In fact, results from a phase II trial with atezolizumab, a therapeutic anti-PD-L1 antibody, in patients with metastatic urothelial cancer, indicated that biomarkers such as PD-L1 expression and TMB provide independent and complementary information about the tumours’ response to the treatment5. The emerging picture is that a combination of markers is going to be required to predict a patient’s response. Garret Hampton, senior vice president of clinical genomics at Illumina, Inc, a leading sequencing technology provider, based in San Diego, says that “the use of combinatorial biomarker approaches is likely to provide more precise measures of the benefits relating to immunotherapies”.

Dissecting the cancer-immune interplay

It’s not just the tumour’s genetic profile that can affect immunotherapy response. Several studies have highlighted the role of the host’s baseline immune response in determining treatment effectiveness6 — and the need to better understand the interaction between cells in the tumour microenvironment.

In particular, increased infiltration of T cells into tumours seems to be associated with patient survival and immunotherapy response. But the factors that determine if a tumour has high (‘hot’) or low (‘cold’) level of T-cell infiltration are only starting to be understood.

Chan has conducted a large genetic analysis of melanoma and lung cancer patients treated with checkpoint inhibitors7. His team found a relationship between treatment response and human leukocyte antigen (HLA) genes. Similar to previous findings in patients infected with HIV, hepatitis B or malaria, certain HLA profiles are associated with better outcomes in cancer. “People who have more variation in their HLA genes have a greater ability to recognize what is ‘self’ and what is not,” he says.

To further understand the mechanisms driving or preventing the infiltration of T cells into tumours, researchers are examining gene expression changes in T cells and cancer cells. Cancer transcriptome sequencing in single cells (scRNA-seq) provides valuable information about cell-type-specific changes in gene expression that cannot be ascertained from bulk tissue analysis.

“Unlike bulk approaches, scRNA-seq is enabling us go beyond simply identifying the cellular composition of a tumour and to characterize the dynamics, functional states and cross-talk between cell populations of the tumour microenvironment,” explains Jacqui Shields, group leader at the MRC Cancer Unit, University of Cambridge.

With the help of computational models, scRNA-Seq studies have revealed malignant cell programmes of gene expression that are associated with T cell exclusion and T cell dysfunction and that can be used to predict resistance to immunotherapy. In her latest study8, Shields and colleagues identified three distinct types of cancer-associated fibroblasts in mouse melanoma that can modulate the immune response as the tumour progresses.

“What is really exciting about scRNA-seq is that it allows us to identify novel or rare populations that would frequently be ‘overpowered’ in bulk approaches and to examine their contribution to disease,” she says. “ScRNA has provided a platform to dramatically increase our understanding of the interaction between the tumour and host cells at an unparalleled resolution.”

From research to clinical settings

Drug developers and clinical trial laboratories routinely use NGS-based assays to both prospectively identify patients that are most likely to benefit from ongoing clinical trials, and to retrospectively assess genetic signatures that predict a favourable response to the treatment.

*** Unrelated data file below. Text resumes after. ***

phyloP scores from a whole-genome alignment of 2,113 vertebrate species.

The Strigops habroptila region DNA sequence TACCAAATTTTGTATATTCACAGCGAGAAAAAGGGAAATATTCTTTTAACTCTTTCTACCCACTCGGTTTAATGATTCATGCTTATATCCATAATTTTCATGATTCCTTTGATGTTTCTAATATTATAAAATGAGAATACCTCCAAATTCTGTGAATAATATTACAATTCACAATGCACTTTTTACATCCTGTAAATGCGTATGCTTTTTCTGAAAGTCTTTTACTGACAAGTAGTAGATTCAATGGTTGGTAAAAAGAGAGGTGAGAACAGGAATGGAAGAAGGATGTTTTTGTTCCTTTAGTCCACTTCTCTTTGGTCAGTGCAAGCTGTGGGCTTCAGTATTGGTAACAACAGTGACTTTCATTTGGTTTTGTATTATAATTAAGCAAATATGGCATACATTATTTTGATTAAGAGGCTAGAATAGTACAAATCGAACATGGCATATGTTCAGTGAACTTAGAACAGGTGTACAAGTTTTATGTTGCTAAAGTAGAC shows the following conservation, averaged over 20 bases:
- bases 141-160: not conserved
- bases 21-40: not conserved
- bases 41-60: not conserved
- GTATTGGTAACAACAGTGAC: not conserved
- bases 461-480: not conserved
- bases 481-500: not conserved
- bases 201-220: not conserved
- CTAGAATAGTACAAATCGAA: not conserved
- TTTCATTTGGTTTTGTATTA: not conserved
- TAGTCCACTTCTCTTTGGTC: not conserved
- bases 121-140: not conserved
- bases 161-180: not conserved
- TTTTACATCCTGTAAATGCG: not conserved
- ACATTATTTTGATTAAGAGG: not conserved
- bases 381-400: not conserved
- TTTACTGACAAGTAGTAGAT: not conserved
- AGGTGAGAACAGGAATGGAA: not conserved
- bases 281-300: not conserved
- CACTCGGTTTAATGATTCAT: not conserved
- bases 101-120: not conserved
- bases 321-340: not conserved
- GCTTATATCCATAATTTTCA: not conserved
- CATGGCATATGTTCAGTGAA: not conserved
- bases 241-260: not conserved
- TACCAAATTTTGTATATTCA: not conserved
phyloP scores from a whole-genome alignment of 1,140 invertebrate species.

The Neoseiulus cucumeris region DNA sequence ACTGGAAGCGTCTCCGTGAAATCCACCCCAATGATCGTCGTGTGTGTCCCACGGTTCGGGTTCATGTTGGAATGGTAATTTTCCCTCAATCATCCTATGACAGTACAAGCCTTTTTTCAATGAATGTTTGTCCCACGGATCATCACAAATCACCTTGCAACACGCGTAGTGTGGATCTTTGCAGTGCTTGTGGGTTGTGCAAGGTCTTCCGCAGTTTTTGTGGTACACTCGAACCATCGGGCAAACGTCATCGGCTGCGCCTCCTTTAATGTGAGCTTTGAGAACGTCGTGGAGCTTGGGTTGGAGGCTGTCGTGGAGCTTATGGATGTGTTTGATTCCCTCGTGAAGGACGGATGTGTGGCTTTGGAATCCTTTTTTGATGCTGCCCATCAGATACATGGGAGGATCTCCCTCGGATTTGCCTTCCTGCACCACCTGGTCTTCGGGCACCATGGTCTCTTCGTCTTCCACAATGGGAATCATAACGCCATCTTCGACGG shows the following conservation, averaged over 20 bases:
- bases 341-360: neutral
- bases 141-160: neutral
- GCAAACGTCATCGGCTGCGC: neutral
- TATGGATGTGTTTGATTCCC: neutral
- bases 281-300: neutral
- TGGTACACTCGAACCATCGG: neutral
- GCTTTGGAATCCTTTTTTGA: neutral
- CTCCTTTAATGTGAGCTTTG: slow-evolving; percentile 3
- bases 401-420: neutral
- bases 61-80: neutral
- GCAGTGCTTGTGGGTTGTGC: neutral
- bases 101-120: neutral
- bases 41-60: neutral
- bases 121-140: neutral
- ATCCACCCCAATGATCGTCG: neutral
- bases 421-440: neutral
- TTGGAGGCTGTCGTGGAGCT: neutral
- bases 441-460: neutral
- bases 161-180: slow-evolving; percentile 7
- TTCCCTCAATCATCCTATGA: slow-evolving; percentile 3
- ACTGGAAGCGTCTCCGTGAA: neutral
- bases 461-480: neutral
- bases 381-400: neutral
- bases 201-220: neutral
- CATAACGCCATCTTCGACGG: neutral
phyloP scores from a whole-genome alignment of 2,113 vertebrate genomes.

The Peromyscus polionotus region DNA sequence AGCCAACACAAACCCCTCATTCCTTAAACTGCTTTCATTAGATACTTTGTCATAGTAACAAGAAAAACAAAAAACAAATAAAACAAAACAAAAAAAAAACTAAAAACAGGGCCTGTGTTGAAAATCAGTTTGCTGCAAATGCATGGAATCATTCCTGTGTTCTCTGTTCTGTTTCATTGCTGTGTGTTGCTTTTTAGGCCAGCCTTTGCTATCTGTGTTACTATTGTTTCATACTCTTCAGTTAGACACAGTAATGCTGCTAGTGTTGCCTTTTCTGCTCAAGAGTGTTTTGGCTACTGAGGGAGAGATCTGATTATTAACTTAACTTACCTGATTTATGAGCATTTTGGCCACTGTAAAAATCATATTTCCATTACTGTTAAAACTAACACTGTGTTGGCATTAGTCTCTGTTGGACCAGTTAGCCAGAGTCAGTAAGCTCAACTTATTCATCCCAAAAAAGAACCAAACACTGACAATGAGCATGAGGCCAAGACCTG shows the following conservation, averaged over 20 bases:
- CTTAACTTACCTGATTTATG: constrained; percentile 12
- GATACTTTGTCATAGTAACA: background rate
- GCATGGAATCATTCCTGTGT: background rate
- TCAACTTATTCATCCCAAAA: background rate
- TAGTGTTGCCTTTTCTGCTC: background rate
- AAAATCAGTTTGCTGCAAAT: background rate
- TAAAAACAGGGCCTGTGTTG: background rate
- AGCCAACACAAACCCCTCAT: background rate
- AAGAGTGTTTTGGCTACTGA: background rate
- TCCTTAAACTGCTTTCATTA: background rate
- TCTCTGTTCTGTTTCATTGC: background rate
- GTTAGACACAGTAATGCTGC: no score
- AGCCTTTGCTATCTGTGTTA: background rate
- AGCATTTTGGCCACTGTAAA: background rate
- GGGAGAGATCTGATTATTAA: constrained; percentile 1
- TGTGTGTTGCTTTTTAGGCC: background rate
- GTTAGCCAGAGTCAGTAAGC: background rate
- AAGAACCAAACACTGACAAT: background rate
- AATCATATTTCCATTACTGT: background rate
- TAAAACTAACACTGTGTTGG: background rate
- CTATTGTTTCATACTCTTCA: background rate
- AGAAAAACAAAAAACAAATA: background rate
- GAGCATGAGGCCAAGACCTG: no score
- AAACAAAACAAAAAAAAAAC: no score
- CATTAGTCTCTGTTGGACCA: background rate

Next-generation sequencing can be used to analyse cancer-derived DNA in the bloodCredit: iStock / Getty Images Plus

“Rather than relying on clinical parameters, we are able to filter for patients that are more likely to respond based on a panel of specific biomarkers,” says Weigman. Drug developers have rapidly adopted this approach to advance drug candidates and combination treatments in an increasingly crowded field. It is also helping to prevent clinical trial failure because of lack of patient response.

There are still some technical challenges to overcome before NGS can be widely adopted in clinical practice. Advances in sequencing methods are addressing issues related to the size and quality of the tumour tissue samples that are obtained in the clinic, as well as reducing turnaround time, which is critical for patients with aggressive tumours.

An exciting development is the use of NGS for liquid biopsies to analyse cancer-derived DNA that might be present in blood, circulating cancer cells, or T cells. Both activated circulating T cells9 and TMB measured using DNA shed from tumour cells10 correlate with patients’ response to cancer immunotherapy. The possibility of obtaining useful information on treatment response from a simple blood draw provides new options for monitoring and for making treatment decisions.

Weigman is optimistic about the future of NGS-based diagnostics in clinical practice. “Within the next four to five years, therapeutic decisions in the clinic will be made based on genomic biomarker tests,” he says.

Given that a growing number of drugs are approved with an associated biomarker (nearly 1 in every 4 in the US) and that accompanying diagnostics have a proven impact on sales and prescriptions11, the demand for such tests has never been greater. “Clearly defined clinical utility and short turnaround time will be key for any NGS technology to be adopted for routine testing,” says Weigman.

To help usher in this new era, Illumina is partnering with pharmaceutical and diagnostic companies to develop companion-diagnostic versions of NGS-based tests. “We are excited that a number of Illumina products are being leveraged by this research,” says Hampton. Such tests will, ultimately, allow us to understand more about cancer — and for more patients to benefit from immunotherapies.

For more information on how Illumina is helping bring NGS into the clinic, visit their Cancer Immunotherapy Research page.